One consistently underrated motivator for kids is the moral or spiritual motivation. We’re trained to think kids won’t care about doing the right or courageous thing for its own sake. But what is almost every classic kids’ movie or book about? The classic clash between good and evil and being on the right side of the battle, even when it’s hard. There’s something intrinsically motivating about being good, brave or honorable.
Motivator: The self-sacrifices of 9/11
First responders, a group of airline passengers, and many more on 9/11 touched our global society through their internal motivations, their moral convictions driving their actions. The powerful drive to do the good and right thing was laid brick by brick in childhood. In a crisis moment the curtain was pulled back on their heart, soul, conscience (call it what you will) propelling them to a level of moral greatness the world recognized.
Motivator: A Little League coach adds another brick
Over this past season, I watched a Little League coach lead his team of 9-year-olds in giving affirmations to teammates in a post-game ritual. There goes another brick into the boys’ ethical foundation: the importance of seeing the good in others. By blending a kind of balance between their physical and moral growth, this coach makes a deposit that will bring a return for the rest of their lives.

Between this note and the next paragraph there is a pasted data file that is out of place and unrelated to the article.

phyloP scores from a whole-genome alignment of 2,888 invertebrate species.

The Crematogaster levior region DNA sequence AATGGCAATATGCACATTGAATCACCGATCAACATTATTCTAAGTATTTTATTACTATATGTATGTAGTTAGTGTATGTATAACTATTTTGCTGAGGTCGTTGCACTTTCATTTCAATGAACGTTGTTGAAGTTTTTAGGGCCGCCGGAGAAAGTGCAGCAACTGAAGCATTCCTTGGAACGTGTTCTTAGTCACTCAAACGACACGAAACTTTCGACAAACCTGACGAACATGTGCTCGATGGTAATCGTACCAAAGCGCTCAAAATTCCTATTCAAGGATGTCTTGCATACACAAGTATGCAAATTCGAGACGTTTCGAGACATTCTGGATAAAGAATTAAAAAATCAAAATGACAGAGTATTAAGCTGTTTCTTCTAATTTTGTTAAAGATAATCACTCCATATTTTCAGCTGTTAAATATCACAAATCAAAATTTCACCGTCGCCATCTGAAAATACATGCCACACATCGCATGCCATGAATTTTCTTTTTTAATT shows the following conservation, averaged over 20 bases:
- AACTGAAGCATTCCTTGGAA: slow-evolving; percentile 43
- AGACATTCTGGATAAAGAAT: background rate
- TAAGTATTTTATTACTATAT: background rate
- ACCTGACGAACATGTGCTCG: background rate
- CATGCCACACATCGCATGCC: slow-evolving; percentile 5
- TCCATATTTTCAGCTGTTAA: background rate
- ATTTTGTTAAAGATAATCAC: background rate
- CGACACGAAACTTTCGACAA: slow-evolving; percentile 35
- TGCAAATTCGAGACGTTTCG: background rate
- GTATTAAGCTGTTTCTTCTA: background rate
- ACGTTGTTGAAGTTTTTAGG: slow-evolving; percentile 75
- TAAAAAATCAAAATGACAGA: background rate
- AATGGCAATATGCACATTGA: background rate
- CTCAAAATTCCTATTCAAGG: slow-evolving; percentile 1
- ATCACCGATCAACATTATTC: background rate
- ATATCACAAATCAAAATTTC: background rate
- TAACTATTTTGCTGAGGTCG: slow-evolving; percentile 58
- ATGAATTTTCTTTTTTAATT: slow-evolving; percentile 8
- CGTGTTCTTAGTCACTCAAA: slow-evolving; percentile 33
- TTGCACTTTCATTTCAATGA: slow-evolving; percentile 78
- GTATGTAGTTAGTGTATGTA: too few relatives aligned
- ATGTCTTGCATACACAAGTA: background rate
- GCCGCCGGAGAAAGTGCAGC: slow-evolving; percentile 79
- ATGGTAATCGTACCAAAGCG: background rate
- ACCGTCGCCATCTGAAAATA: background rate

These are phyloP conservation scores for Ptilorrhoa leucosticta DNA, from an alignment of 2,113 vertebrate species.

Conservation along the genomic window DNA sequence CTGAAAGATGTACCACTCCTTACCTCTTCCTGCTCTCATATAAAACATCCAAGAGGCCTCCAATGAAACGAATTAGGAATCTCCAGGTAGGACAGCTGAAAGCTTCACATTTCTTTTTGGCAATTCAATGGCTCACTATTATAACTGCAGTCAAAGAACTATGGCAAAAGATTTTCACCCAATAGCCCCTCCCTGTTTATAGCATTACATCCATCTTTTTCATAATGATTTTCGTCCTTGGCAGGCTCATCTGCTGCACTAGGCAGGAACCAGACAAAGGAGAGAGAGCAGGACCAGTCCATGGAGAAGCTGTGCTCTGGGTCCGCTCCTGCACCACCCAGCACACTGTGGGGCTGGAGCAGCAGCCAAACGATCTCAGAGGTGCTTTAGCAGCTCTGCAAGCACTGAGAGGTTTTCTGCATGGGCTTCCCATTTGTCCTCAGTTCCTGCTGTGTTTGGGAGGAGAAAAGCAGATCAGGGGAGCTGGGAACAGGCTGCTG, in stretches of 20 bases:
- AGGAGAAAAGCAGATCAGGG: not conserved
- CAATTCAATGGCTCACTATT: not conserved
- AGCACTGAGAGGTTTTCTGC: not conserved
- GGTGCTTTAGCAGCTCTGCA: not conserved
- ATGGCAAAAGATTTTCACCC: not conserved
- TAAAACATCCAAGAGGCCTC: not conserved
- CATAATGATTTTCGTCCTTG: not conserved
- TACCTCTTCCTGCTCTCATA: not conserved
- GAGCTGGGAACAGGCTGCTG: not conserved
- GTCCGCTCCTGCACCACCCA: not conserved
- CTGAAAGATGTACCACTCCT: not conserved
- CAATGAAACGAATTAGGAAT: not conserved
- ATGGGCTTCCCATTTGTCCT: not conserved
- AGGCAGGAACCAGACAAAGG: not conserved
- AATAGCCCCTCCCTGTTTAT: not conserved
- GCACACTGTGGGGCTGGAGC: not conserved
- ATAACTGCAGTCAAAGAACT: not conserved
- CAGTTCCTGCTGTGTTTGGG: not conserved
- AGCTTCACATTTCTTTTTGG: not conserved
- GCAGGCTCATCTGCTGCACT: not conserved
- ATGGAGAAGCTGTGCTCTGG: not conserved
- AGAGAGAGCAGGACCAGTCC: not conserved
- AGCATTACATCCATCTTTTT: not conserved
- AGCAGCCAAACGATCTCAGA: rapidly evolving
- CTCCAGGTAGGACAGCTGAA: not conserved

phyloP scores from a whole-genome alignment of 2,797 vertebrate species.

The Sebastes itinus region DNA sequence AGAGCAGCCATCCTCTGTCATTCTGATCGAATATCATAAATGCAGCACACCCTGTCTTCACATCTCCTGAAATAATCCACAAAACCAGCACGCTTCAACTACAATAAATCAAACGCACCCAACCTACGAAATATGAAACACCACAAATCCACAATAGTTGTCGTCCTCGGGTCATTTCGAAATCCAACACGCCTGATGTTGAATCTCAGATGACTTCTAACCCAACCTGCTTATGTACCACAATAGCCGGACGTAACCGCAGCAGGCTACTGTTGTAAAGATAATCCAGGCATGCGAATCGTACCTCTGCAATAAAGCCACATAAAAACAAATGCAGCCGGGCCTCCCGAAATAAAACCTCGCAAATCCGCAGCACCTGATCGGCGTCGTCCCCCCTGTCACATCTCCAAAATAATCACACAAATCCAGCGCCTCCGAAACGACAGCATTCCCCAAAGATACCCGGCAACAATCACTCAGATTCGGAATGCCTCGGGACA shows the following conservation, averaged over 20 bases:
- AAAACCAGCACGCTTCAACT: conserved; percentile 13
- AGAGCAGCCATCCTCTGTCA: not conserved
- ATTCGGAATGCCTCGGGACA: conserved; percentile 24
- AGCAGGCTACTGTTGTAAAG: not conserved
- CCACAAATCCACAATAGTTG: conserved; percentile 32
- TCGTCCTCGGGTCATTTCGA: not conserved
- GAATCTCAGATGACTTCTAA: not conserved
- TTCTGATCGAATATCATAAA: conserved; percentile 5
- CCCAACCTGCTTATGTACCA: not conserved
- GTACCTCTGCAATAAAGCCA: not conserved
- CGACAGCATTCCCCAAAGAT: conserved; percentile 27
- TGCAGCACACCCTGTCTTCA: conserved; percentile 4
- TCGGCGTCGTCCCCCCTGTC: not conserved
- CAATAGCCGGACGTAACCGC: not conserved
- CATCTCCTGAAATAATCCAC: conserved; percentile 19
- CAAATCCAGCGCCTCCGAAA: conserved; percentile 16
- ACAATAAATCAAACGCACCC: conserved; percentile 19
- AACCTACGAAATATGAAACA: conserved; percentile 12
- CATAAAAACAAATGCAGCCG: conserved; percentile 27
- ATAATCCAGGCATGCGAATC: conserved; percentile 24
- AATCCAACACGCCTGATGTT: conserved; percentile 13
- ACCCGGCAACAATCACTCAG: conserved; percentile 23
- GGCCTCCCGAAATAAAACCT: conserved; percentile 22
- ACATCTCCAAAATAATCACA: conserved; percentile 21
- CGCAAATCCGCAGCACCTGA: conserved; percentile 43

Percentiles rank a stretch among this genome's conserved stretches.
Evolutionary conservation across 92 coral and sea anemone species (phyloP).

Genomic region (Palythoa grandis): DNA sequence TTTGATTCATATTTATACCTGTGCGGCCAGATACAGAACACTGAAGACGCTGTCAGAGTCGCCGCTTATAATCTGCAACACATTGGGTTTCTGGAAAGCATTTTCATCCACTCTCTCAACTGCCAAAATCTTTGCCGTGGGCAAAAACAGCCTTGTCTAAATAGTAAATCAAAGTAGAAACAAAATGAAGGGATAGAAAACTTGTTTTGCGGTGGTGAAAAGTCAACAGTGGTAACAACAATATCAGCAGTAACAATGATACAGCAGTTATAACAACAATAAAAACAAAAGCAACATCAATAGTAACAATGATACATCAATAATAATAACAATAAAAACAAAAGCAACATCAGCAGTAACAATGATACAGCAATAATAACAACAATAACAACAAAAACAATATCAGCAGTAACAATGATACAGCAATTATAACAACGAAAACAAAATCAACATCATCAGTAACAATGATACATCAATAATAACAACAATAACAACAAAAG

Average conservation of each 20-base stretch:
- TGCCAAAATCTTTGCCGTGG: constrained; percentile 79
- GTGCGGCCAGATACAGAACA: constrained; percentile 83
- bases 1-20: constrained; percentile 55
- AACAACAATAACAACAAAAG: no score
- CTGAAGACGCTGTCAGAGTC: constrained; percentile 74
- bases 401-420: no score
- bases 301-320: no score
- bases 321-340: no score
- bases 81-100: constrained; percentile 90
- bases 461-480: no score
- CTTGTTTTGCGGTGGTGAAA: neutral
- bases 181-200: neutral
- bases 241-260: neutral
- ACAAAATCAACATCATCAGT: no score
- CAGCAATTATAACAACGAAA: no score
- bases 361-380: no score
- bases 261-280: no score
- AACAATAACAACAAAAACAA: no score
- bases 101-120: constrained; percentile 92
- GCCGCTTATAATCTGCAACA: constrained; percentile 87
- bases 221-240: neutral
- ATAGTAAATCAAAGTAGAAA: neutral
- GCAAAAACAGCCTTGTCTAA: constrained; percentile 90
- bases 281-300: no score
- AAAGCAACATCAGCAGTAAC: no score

Dimensions of the spiritual foundation
Authors Charles R. Ridley and Robert E.Logan identify dimensions that can become cornerstones in people’s spiritual foundations. Over the next several articles here we will offer conversation starters and activities that can be done on the run if you’d like to motivate kids to add some more bricks to the foundation of their internal moral motivation.
- Community transformation
- Authentic relationships
- Personal character development
- Generous living
- Sacrificial service
- Spiritual responsiveness
- Experiencing God
- How am I feeling challenged as I try to instill moral values in children?
- Which of my efforts has been working well and I want to continue?
- What isn’t working in my interactions with them about their motives?
- What do I have to offer by way of personal examples of my intrinsic motivations?
- Who else in our family’s circle of relationships demonstrates intrinsic motivations I respect? What am I doing to get the kids together with them?
Tweetable: Strive to balance physical, intellectual and spiritual development of children. Go here for ideas to solidify moral (spiritual) development. Click to Tweet